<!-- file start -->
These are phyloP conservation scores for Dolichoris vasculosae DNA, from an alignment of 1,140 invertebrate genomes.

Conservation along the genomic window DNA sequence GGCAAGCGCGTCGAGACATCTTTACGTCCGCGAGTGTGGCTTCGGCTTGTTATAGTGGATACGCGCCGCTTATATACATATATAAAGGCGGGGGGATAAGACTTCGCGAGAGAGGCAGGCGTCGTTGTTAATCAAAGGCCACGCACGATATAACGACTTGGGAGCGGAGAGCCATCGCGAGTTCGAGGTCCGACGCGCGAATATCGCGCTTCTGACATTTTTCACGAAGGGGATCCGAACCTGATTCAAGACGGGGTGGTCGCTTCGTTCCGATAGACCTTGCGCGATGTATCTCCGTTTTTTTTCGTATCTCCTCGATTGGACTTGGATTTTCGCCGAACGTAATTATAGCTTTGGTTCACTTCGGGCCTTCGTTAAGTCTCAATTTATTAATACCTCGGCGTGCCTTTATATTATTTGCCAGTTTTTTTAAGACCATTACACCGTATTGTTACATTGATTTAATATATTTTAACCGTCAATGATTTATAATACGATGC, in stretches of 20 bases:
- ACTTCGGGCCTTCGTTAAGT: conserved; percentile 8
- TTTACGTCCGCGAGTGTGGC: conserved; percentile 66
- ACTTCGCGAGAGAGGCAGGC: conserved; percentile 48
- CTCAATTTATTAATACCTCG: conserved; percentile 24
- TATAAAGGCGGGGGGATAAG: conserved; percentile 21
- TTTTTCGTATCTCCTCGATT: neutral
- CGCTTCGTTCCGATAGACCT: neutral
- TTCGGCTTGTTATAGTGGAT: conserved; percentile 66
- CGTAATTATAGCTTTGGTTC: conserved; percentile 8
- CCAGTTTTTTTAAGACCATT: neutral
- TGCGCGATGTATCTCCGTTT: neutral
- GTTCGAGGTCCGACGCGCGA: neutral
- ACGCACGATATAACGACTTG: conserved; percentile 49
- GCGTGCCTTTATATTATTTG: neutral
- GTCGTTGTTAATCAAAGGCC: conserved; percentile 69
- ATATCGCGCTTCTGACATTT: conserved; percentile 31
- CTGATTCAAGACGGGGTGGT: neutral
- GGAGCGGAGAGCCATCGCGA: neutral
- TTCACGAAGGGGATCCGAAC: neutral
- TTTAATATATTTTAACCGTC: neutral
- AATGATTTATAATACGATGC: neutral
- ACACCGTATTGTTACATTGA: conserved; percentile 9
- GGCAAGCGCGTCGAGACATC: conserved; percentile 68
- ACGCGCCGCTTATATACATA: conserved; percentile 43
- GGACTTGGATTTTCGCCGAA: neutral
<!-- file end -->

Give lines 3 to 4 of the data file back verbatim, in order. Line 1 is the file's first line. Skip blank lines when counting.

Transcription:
- ACTTCGGGCCTTCGTTAAGT: conserved; percentile 8
- TTTACGTCCGCGAGTGTGGC: conserved; percentile 66